This is where I'm leaning. A couple of the reviews on Amazon of Fox's book really attack it, but I'm reading it, and his thesis seems sound to me. No evidence of skirmish lines.
Custer might have been a glory hound and in need of something spectacular to shine his tarnished image, but he had experience in fighting Indians. He had no idea of the sheer numbers and did not expect them to stand and fight. He was more worried about them getting away and scattering than defeating his troops. Spliting his forces, in his mind, was a sound move to cover all avenues of escape. Sheridan even said that if Custer had kept the 7th intact, he should have been able to defeat them.
There was a really good TV show on this archeological project that mapped the battlefield locations of troops from artifacts.
I don't remember if it was on the History channel or PBS but I'm leaning to the History channel. You might be able to find it somewhere through a library.
This is Custer's only excuse. Apparently the news that the Indians ALREADY had "stood and fought" against Crook had not yet reached Terry . . . or Custer.
I don't have Dave Powell's article in front of me. Actually, I saw Dave on Saturday, but didn't talk to him.
My take on the fatigue factor is that fatigue is inherent in any military operation, and especially in a CW cavalry raid. But I don't think the fatigue of Stuart's cavalry affected the outcome of Gettysburg. If Stuart hadn't driven his raiders to the point of fatugue, they probably would have been captured, and most certainly wouldn't have arrived at Gettysburg in time for the 3rd day of the battle.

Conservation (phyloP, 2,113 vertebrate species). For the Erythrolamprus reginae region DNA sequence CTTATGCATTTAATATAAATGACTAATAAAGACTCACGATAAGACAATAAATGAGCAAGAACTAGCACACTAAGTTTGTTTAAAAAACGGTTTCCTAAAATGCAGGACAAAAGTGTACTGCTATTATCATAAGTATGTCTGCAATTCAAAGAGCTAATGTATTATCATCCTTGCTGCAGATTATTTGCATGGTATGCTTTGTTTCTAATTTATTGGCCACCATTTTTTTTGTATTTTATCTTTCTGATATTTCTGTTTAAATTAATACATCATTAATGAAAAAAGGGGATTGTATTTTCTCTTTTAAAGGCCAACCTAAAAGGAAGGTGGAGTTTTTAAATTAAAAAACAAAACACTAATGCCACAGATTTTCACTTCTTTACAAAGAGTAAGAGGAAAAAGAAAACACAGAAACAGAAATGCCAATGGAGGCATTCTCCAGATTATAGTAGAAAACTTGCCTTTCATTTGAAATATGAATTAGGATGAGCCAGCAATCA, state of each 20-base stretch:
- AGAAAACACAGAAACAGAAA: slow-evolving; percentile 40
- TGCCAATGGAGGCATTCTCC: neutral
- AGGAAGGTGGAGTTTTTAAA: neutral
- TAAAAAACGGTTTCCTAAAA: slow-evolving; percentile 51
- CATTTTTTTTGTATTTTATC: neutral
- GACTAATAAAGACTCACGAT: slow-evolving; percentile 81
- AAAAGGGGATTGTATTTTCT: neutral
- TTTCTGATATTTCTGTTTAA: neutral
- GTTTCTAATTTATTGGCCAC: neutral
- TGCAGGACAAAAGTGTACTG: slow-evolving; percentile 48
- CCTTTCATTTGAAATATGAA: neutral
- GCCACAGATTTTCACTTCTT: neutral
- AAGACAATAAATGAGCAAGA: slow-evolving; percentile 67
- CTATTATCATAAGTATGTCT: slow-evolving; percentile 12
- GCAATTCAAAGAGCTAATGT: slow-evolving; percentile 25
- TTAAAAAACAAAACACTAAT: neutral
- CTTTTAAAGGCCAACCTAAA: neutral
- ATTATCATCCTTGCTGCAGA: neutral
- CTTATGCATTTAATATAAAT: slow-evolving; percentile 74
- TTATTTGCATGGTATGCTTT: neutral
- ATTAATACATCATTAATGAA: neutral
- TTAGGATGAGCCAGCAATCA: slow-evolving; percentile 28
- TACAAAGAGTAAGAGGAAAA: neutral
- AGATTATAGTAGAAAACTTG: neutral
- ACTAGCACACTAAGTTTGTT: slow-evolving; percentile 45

The bottom lines are: Stuart had authorization to launch the raid; Stuart left some cavalry with Lee--it was just not used properly; once the raid commenced, and Stuart (as authorized by his orders) went around the Union army, Stuart's men were unable for those days to contribute to the reconnaissance Lee needed, and Lee knew (or should have known) that. To me Stuart's mistake was in not leaving a trusted subordinate (such as Wade Hampton or Fitz Lee) to handle the cavalry he left behind.
Obviously, yours is a much different take than DS Freeman's.
LS--A much different take. I love Freeman's books, but his emphasis on elevating Lee led him in this instance to unfairly diss Stuart. Most modern scholars would agree with me, not Freeman, on this.
Do you know what Burke Davis or Emory Thomas say about this episode? I haven't gotten to their works yet, but will soon.